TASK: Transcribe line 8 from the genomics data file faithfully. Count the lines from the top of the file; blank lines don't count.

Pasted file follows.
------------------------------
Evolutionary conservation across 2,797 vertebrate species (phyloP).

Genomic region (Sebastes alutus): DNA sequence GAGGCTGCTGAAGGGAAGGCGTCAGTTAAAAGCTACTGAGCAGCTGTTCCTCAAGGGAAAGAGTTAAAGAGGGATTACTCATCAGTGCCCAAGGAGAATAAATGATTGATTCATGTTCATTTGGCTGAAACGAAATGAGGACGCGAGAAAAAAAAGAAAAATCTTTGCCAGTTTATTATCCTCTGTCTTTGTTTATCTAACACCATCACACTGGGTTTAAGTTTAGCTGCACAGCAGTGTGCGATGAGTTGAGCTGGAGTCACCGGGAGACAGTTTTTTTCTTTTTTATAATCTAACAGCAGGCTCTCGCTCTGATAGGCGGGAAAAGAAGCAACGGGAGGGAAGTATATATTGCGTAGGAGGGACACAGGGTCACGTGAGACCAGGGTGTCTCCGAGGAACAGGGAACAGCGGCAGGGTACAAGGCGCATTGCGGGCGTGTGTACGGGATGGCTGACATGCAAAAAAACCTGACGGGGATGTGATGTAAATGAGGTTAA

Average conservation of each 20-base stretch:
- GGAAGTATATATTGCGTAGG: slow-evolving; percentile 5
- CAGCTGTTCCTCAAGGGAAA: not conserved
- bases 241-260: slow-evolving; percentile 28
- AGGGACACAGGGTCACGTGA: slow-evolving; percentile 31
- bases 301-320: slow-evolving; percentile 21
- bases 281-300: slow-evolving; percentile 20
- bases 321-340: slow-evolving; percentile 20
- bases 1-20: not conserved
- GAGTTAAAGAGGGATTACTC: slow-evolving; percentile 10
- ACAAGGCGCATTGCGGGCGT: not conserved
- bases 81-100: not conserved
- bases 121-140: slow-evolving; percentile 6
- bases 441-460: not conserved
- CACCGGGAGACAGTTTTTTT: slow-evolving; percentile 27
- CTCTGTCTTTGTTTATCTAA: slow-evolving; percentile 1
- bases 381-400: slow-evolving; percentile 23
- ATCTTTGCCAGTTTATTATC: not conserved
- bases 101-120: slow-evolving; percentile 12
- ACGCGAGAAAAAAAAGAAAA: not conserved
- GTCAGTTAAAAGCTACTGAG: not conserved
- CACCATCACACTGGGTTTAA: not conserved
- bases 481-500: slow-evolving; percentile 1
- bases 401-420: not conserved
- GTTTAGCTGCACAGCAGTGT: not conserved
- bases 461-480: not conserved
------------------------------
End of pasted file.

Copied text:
- bases 301-320: slow-evolving; percentile 21